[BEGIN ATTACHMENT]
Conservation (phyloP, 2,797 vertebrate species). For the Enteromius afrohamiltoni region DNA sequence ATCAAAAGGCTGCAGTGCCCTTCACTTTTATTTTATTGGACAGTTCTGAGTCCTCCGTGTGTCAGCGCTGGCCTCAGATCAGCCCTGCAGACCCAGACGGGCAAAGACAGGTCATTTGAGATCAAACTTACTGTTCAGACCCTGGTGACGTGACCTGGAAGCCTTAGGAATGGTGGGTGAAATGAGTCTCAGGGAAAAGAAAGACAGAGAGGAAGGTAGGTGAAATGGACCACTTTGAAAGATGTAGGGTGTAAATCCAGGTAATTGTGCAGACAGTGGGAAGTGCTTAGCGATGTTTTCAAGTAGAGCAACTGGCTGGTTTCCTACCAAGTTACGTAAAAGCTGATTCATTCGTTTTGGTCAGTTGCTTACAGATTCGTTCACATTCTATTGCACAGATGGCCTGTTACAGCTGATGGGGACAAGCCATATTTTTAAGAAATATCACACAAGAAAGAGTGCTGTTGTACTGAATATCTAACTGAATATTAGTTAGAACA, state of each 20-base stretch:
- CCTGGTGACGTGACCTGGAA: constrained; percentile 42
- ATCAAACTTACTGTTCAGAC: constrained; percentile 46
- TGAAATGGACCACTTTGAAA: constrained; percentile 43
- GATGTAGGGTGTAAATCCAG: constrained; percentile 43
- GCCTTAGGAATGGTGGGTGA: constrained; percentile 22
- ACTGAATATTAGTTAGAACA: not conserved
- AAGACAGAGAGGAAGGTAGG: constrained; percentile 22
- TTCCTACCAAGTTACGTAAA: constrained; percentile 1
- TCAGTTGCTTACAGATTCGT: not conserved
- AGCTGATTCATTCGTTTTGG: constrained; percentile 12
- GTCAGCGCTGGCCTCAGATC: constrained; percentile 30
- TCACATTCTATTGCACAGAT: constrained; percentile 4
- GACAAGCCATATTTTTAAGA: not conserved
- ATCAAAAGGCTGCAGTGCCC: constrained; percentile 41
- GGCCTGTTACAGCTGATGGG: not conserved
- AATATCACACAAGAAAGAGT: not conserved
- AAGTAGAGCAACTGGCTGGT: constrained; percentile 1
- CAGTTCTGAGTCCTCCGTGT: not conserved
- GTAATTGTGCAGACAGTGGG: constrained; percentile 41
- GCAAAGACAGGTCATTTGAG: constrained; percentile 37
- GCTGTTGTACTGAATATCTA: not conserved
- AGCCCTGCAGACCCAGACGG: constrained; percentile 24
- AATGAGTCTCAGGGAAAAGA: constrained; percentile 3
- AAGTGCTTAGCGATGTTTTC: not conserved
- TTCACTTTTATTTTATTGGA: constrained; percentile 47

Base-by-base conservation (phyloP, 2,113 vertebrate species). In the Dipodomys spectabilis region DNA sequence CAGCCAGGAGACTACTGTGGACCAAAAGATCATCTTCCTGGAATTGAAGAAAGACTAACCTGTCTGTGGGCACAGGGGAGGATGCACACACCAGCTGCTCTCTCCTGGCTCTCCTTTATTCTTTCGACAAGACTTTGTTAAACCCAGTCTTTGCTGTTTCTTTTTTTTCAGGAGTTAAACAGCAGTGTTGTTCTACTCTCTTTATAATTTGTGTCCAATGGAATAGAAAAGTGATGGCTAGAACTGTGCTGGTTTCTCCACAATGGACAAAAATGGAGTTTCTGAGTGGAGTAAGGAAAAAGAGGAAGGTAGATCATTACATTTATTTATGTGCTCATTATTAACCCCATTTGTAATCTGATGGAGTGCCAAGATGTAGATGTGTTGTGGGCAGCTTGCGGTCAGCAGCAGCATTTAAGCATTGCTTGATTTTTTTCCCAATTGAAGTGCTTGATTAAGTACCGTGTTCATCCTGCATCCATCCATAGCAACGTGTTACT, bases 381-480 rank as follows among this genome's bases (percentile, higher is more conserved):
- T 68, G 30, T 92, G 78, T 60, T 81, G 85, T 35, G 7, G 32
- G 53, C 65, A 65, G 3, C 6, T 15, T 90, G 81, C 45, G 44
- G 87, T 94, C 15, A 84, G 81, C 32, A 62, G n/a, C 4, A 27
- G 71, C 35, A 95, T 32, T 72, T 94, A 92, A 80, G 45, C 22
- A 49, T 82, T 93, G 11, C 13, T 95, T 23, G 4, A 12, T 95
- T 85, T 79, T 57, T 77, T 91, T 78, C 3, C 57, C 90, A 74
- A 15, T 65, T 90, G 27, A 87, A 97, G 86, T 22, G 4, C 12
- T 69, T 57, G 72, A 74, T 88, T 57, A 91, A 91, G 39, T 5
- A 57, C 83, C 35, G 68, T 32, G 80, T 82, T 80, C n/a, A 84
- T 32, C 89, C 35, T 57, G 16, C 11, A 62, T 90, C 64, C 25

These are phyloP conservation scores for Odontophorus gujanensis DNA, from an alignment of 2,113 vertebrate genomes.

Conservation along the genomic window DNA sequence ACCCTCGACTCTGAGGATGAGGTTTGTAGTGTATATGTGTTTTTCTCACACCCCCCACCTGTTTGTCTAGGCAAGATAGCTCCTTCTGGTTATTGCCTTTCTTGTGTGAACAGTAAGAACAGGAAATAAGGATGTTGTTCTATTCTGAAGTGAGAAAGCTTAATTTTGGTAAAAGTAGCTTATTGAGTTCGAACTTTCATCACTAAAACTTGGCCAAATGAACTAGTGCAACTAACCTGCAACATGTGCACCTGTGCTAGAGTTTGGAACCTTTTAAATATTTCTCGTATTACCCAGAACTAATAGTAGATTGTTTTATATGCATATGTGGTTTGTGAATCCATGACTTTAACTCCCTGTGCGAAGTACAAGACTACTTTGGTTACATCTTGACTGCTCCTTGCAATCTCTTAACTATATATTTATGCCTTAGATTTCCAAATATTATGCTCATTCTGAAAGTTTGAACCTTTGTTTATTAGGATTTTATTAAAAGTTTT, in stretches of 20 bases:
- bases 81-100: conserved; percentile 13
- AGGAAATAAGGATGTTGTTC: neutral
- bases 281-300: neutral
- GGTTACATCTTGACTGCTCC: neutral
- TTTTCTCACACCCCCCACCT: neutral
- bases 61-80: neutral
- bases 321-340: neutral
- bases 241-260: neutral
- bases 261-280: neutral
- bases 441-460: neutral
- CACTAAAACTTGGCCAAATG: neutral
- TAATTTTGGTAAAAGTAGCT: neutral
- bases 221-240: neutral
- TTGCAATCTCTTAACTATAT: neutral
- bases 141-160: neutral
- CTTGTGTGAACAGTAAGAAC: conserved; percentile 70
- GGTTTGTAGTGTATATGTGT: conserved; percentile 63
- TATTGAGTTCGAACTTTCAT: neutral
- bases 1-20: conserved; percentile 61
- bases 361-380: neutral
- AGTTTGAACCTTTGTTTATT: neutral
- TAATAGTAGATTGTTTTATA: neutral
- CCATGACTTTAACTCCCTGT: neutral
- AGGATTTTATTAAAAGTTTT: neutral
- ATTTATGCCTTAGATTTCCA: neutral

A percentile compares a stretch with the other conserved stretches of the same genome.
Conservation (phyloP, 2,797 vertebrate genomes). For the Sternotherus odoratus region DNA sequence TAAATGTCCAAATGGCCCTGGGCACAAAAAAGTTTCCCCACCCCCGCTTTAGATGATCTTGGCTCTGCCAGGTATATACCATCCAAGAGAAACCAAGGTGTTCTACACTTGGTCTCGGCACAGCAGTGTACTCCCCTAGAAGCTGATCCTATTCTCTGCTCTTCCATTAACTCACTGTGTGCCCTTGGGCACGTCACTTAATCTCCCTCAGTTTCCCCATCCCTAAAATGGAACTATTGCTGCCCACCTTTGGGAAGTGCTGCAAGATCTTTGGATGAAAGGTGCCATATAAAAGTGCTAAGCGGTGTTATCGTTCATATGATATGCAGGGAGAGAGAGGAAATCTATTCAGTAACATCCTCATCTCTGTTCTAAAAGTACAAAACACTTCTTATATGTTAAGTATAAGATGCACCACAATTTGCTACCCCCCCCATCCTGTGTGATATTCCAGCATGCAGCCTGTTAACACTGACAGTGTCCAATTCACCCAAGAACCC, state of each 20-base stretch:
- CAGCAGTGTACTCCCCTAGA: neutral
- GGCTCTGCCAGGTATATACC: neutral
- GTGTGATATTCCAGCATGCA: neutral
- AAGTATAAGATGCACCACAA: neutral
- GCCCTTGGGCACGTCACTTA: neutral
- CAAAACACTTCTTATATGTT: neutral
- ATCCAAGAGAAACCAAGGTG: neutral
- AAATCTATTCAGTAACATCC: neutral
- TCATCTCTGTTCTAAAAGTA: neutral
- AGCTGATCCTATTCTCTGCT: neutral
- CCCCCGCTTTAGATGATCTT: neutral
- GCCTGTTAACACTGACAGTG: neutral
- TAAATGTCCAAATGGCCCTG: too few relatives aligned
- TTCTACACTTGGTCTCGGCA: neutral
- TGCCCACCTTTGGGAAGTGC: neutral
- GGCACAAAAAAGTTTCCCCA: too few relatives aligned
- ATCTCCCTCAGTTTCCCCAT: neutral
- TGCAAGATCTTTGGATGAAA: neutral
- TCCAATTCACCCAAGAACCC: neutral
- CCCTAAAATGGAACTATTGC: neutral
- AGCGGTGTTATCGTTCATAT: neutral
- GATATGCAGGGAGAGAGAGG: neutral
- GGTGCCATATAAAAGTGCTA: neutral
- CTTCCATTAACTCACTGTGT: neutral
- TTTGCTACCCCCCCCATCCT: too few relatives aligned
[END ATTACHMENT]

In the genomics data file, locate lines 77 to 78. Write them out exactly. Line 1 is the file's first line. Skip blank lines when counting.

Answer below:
- CCCCCGCTTTAGATGATCTT: neutral
- GCCTGTTAACACTGACAGTG: neutral